If you have extra money left over after you pay your expenses and make your contributions to your retirement funds, save it instead of spending it. Each time you receive a raise, you should increase your contribution percentage to match your increase in income. It is recommended that you dedicate at least half of your new money to your retirement savings, since you haven’t been dependent on this money and probably don’t need it to live. Also, extra funds from a tax refund, salary bonus, or other sources can be used to make additional progress toward your retirement goal. Don’t use all of the extra money to splurge on a gift for yourself; instead, buy yourself a small treat and invest the rest in your retirement. Saving as much as possible now will make your future retirement much more enjoyable.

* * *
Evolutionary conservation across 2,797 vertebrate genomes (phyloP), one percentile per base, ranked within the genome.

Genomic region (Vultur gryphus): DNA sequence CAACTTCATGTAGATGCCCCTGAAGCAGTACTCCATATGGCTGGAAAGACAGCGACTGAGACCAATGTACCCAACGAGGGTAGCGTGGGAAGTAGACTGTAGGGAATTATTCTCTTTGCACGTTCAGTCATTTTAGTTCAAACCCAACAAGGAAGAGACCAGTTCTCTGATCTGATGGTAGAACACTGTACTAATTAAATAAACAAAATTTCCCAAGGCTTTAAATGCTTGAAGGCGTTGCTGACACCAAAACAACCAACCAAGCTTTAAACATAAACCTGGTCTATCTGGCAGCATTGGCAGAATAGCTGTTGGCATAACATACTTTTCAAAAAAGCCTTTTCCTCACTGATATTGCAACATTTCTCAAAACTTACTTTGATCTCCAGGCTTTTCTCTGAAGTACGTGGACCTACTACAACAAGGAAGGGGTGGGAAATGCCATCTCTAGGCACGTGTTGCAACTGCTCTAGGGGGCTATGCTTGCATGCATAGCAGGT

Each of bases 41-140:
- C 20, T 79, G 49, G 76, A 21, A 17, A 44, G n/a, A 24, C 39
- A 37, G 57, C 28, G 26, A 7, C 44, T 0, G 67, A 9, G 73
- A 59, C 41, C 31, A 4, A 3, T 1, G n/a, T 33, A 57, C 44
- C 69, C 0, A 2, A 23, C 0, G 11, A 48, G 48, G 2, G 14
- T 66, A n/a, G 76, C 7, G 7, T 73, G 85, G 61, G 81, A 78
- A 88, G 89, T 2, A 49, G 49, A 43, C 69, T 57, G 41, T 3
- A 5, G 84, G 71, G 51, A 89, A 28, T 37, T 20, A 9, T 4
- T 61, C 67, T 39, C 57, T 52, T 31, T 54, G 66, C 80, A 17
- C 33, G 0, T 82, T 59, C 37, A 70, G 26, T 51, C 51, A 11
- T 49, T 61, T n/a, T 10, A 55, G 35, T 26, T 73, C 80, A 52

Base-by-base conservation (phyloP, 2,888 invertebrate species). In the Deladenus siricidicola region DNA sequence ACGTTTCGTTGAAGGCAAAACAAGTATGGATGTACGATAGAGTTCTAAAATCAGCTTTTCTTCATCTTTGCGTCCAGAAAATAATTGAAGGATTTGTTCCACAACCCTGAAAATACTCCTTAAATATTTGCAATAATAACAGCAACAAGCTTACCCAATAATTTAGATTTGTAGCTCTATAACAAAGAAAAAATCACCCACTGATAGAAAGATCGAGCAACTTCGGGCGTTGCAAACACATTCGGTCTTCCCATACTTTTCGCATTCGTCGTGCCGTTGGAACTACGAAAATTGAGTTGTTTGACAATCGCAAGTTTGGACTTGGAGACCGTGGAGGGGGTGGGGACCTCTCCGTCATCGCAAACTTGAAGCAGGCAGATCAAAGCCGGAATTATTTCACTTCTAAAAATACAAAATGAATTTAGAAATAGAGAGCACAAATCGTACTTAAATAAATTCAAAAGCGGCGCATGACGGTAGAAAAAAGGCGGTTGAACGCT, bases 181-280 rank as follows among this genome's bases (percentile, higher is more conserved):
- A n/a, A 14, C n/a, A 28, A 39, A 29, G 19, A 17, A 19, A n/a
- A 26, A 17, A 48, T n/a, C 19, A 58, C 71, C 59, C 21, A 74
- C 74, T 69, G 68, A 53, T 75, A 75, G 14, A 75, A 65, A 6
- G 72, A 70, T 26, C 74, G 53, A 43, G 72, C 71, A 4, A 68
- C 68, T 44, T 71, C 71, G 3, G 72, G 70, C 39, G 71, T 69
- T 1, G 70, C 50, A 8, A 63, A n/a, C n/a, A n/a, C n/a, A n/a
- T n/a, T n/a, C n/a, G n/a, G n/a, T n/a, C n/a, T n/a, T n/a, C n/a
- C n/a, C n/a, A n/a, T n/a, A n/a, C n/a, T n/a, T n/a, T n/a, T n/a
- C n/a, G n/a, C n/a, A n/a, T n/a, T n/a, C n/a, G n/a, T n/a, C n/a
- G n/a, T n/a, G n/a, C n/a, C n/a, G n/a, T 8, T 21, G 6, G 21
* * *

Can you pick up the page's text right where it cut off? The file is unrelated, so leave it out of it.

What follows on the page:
10. Consider Delaying Social Security as You Approach Retirement

For each year you delay receiving Social Security payments before the age of 70, you can increase the amount you will receive in future years. You are able to start receiving Social Security payments at age 62, but for each year you wait, up until the age of 70, your monthly benefit amount will increase. This additional income can really add up and make a big difference, even if you just push retirement back one year. Additionally, delaying your Social Security payments can increase potential future survivor benefits for your spouse. As you plan for retirement, you may want to keep this in mind and push back your retirement so that you can receive additional money in the future.